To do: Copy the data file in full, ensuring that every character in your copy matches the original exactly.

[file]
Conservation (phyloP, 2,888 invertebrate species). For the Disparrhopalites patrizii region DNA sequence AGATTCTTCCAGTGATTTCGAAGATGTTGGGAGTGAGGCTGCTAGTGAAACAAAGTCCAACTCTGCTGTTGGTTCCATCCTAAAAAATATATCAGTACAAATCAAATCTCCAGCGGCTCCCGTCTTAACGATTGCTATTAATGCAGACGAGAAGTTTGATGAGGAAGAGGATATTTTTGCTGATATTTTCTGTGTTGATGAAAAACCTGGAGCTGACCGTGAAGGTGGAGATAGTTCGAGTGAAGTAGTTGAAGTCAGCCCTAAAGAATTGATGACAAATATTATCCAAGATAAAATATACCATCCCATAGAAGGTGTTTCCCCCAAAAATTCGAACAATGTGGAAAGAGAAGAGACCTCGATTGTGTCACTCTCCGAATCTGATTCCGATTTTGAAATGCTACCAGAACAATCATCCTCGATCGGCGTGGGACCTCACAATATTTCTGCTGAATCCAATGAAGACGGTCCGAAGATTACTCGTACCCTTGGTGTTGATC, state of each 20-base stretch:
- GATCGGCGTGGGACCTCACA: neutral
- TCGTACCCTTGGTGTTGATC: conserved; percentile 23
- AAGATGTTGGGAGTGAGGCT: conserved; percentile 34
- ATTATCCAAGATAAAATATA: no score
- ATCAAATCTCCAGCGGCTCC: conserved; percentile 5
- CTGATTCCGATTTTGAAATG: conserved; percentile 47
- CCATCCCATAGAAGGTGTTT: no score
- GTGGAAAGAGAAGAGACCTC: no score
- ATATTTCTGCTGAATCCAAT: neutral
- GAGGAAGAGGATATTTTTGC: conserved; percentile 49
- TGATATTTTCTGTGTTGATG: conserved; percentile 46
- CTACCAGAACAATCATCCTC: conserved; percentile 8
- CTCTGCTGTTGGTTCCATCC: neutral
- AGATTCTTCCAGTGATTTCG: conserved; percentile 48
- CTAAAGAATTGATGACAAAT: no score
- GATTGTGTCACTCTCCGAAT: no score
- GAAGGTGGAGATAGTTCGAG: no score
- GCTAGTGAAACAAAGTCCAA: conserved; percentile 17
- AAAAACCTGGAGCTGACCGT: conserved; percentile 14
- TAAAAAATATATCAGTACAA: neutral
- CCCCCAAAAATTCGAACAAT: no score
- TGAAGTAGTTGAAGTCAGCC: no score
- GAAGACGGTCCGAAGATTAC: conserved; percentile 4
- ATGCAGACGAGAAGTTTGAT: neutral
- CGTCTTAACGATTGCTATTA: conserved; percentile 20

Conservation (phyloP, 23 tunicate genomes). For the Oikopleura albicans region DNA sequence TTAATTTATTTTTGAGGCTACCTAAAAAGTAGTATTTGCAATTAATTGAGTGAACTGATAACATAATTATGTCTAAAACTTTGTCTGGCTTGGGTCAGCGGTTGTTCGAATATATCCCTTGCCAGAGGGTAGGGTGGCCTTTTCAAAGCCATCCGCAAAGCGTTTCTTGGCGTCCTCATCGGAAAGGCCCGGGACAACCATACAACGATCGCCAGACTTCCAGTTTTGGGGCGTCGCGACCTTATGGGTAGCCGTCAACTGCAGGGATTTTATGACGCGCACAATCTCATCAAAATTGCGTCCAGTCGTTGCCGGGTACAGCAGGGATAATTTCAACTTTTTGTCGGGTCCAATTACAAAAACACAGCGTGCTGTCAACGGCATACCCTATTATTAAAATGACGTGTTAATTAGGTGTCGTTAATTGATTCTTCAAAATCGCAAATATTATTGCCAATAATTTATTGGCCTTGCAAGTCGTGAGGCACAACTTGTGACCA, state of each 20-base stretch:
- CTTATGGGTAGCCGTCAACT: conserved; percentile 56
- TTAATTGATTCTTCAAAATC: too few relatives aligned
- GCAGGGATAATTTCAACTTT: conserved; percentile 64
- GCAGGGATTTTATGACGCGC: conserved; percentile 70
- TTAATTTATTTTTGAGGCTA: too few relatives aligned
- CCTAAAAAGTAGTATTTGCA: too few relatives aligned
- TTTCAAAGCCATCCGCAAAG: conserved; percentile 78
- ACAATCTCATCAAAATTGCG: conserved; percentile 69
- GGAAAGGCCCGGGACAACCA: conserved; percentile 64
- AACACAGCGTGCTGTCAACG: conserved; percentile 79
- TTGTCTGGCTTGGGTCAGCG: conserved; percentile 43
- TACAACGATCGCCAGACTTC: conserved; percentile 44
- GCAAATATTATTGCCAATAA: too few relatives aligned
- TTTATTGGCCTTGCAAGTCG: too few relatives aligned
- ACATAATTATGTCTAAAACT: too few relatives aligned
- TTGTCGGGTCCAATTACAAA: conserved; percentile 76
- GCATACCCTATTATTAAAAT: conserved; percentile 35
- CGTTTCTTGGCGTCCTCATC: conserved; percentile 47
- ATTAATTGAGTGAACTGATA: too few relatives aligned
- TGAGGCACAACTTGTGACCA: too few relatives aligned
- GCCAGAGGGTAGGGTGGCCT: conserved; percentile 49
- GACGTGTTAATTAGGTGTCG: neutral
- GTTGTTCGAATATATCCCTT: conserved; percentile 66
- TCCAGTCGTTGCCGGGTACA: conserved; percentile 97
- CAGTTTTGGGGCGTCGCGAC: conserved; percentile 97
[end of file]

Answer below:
Conservation (phyloP, 2,888 invertebrate species). For the Disparrhopalites patrizii region DNA sequence AGATTCTTCCAGTGATTTCGAAGATGTTGGGAGTGAGGCTGCTAGTGAAACAAAGTCCAACTCTGCTGTTGGTTCCATCCTAAAAAATATATCAGTACAAATCAAATCTCCAGCGGCTCCCGTCTTAACGATTGCTATTAATGCAGACGAGAAGTTTGATGAGGAAGAGGATATTTTTGCTGATATTTTCTGTGTTGATGAAAAACCTGGAGCTGACCGTGAAGGTGGAGATAGTTCGAGTGAAGTAGTTGAAGTCAGCCCTAAAGAATTGATGACAAATATTATCCAAGATAAAATATACCATCCCATAGAAGGTGTTTCCCCCAAAAATTCGAACAATGTGGAAAGAGAAGAGACCTCGATTGTGTCACTCTCCGAATCTGATTCCGATTTTGAAATGCTACCAGAACAATCATCCTCGATCGGCGTGGGACCTCACAATATTTCTGCTGAATCCAATGAAGACGGTCCGAAGATTACTCGTACCCTTGGTGTTGATC, state of each 20-base stretch:
- GATCGGCGTGGGACCTCACA: neutral
- TCGTACCCTTGGTGTTGATC: conserved; percentile 23
- AAGATGTTGGGAGTGAGGCT: conserved; percentile 34
- ATTATCCAAGATAAAATATA: no score
- ATCAAATCTCCAGCGGCTCC: conserved; percentile 5
- CTGATTCCGATTTTGAAATG: conserved; percentile 47
- CCATCCCATAGAAGGTGTTT: no score
- GTGGAAAGAGAAGAGACCTC: no score
- ATATTTCTGCTGAATCCAAT: neutral
- GAGGAAGAGGATATTTTTGC: conserved; percentile 49
- TGATATTTTCTGTGTTGATG: conserved; percentile 46
- CTACCAGAACAATCATCCTC: conserved; percentile 8
- CTCTGCTGTTGGTTCCATCC: neutral
- AGATTCTTCCAGTGATTTCG: conserved; percentile 48
- CTAAAGAATTGATGACAAAT: no score
- GATTGTGTCACTCTCCGAAT: no score
- GAAGGTGGAGATAGTTCGAG: no score
- GCTAGTGAAACAAAGTCCAA: conserved; percentile 17
- AAAAACCTGGAGCTGACCGT: conserved; percentile 14
- TAAAAAATATATCAGTACAA: neutral
- CCCCCAAAAATTCGAACAAT: no score
- TGAAGTAGTTGAAGTCAGCC: no score
- GAAGACGGTCCGAAGATTAC: conserved; percentile 4
- ATGCAGACGAGAAGTTTGAT: neutral
- CGTCTTAACGATTGCTATTA: conserved; percentile 20

Conservation (phyloP, 23 tunicate genomes). For the Oikopleura albicans region DNA sequence TTAATTTATTTTTGAGGCTACCTAAAAAGTAGTATTTGCAATTAATTGAGTGAACTGATAACATAATTATGTCTAAAACTTTGTCTGGCTTGGGTCAGCGGTTGTTCGAATATATCCCTTGCCAGAGGGTAGGGTGGCCTTTTCAAAGCCATCCGCAAAGCGTTTCTTGGCGTCCTCATCGGAAAGGCCCGGGACAACCATACAACGATCGCCAGACTTCCAGTTTTGGGGCGTCGCGACCTTATGGGTAGCCGTCAACTGCAGGGATTTTATGACGCGCACAATCTCATCAAAATTGCGTCCAGTCGTTGCCGGGTACAGCAGGGATAATTTCAACTTTTTGTCGGGTCCAATTACAAAAACACAGCGTGCTGTCAACGGCATACCCTATTATTAAAATGACGTGTTAATTAGGTGTCGTTAATTGATTCTTCAAAATCGCAAATATTATTGCCAATAATTTATTGGCCTTGCAAGTCGTGAGGCACAACTTGTGACCA, state of each 20-base stretch:
- CTTATGGGTAGCCGTCAACT: conserved; percentile 56
- TTAATTGATTCTTCAAAATC: too few relatives aligned
- GCAGGGATAATTTCAACTTT: conserved; percentile 64
- GCAGGGATTTTATGACGCGC: conserved; percentile 70
- TTAATTTATTTTTGAGGCTA: too few relatives aligned
- CCTAAAAAGTAGTATTTGCA: too few relatives aligned
- TTTCAAAGCCATCCGCAAAG: conserved; percentile 78
- ACAATCTCATCAAAATTGCG: conserved; percentile 69
- GGAAAGGCCCGGGACAACCA: conserved; percentile 64
- AACACAGCGTGCTGTCAACG: conserved; percentile 79
- TTGTCTGGCTTGGGTCAGCG: conserved; percentile 43
- TACAACGATCGCCAGACTTC: conserved; percentile 44
- GCAAATATTATTGCCAATAA: too few relatives aligned
- TTTATTGGCCTTGCAAGTCG: too few relatives aligned
- ACATAATTATGTCTAAAACT: too few relatives aligned
- TTGTCGGGTCCAATTACAAA: conserved; percentile 76
- GCATACCCTATTATTAAAAT: conserved; percentile 35
- CGTTTCTTGGCGTCCTCATC: conserved; percentile 47
- ATTAATTGAGTGAACTGATA: too few relatives aligned
- TGAGGCACAACTTGTGACCA: too few relatives aligned
- GCCAGAGGGTAGGGTGGCCT: conserved; percentile 49
- GACGTGTTAATTAGGTGTCG: neutral
- GTTGTTCGAATATATCCCTT: conserved; percentile 66
- TCCAGTCGTTGCCGGGTACA: conserved; percentile 97
- CAGTTTTGGGGCGTCGCGAC: conserved; percentile 97